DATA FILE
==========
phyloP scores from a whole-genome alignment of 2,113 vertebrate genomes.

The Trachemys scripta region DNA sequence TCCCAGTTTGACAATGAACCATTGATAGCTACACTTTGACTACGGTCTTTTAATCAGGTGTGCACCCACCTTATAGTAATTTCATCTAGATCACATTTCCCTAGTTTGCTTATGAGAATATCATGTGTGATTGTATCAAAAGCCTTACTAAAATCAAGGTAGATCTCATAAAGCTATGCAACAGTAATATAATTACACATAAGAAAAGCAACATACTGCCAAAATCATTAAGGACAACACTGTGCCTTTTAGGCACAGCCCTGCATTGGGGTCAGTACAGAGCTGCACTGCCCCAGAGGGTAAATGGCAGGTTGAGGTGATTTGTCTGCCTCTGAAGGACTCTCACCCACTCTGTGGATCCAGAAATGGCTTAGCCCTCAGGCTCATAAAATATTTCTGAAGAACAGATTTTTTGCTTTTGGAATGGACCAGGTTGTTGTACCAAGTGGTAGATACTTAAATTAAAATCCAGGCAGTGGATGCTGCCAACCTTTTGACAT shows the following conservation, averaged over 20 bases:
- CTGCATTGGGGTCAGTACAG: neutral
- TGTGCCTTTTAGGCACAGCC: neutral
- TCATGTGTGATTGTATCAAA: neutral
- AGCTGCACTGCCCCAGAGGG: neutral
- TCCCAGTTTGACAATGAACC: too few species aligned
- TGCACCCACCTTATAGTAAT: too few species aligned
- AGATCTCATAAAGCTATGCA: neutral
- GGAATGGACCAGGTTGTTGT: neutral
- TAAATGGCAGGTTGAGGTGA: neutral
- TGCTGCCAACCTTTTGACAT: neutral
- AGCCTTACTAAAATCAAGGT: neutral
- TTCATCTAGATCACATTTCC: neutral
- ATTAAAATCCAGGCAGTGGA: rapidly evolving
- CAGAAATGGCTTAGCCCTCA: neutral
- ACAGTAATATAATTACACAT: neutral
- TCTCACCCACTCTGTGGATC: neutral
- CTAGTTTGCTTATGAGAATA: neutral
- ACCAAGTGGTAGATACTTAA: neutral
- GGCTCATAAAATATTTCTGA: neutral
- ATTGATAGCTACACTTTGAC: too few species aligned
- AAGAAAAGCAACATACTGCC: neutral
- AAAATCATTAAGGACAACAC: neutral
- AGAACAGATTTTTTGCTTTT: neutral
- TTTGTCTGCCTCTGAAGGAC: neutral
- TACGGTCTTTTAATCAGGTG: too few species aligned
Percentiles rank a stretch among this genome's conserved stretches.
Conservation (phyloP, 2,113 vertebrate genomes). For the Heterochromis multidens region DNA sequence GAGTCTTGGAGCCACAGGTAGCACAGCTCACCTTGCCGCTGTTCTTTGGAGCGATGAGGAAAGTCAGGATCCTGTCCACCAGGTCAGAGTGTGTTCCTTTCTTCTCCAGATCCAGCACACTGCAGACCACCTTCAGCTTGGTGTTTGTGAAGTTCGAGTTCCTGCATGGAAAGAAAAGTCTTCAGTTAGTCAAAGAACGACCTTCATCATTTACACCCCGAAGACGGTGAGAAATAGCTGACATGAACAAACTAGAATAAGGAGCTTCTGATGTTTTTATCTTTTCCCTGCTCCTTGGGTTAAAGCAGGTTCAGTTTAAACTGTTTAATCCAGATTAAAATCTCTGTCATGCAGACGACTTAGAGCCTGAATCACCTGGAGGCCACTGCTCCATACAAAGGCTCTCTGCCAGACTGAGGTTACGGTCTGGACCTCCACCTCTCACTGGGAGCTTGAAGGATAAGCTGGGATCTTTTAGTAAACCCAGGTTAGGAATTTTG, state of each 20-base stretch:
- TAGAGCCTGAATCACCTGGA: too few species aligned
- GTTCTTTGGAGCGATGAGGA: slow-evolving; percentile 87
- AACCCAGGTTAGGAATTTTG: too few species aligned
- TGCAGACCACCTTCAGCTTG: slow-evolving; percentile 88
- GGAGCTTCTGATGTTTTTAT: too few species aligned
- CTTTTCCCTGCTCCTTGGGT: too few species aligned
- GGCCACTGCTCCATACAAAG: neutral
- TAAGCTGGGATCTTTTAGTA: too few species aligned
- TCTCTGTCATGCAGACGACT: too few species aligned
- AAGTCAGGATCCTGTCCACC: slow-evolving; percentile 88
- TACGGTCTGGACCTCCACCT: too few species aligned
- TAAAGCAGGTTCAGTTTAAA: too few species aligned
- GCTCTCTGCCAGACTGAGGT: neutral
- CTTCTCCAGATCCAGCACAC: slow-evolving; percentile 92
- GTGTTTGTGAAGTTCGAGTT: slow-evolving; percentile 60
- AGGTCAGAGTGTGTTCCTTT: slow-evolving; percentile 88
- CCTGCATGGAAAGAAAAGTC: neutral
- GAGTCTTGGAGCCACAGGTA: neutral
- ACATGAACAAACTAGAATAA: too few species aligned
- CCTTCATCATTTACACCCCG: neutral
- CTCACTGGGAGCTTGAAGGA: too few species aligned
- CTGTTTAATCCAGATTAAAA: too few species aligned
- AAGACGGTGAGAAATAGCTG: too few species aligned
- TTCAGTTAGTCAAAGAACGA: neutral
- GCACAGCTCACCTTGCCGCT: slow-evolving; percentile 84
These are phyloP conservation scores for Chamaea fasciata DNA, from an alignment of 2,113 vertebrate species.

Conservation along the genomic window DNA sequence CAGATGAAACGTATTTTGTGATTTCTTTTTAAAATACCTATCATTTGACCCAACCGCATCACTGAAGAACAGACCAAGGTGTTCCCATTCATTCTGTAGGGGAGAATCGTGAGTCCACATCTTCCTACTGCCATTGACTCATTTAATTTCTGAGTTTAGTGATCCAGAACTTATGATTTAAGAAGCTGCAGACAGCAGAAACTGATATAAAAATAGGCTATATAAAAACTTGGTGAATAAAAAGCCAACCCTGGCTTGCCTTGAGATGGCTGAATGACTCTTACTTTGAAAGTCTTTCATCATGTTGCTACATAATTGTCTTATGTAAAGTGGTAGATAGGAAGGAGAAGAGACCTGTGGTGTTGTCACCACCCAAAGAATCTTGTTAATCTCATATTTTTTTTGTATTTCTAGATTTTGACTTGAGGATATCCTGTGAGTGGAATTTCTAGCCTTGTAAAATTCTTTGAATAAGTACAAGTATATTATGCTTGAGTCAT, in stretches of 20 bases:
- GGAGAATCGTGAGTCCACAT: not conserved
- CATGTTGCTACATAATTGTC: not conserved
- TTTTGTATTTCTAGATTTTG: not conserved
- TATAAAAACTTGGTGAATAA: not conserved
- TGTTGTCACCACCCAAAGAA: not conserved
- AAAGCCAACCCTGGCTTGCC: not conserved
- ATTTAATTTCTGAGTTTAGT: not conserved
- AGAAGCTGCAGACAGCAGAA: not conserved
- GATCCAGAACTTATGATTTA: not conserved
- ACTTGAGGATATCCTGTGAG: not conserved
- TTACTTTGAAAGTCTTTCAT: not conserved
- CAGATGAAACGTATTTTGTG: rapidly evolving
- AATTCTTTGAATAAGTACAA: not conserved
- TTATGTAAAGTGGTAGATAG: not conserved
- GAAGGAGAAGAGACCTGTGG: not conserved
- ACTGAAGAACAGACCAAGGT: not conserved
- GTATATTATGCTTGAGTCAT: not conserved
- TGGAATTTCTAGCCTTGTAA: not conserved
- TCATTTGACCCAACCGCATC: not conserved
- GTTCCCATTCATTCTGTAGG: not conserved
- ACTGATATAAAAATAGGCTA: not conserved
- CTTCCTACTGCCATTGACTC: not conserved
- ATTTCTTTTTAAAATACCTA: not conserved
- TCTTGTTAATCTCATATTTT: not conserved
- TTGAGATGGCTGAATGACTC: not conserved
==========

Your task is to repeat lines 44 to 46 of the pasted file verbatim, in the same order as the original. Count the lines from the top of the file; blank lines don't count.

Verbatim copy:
- GTGTTTGTGAAGTTCGAGTT: slow-evolving; percentile 60
- AGGTCAGAGTGTGTTCCTTT: slow-evolving; percentile 88
- CCTGCATGGAAAGAAAAGTC: neutral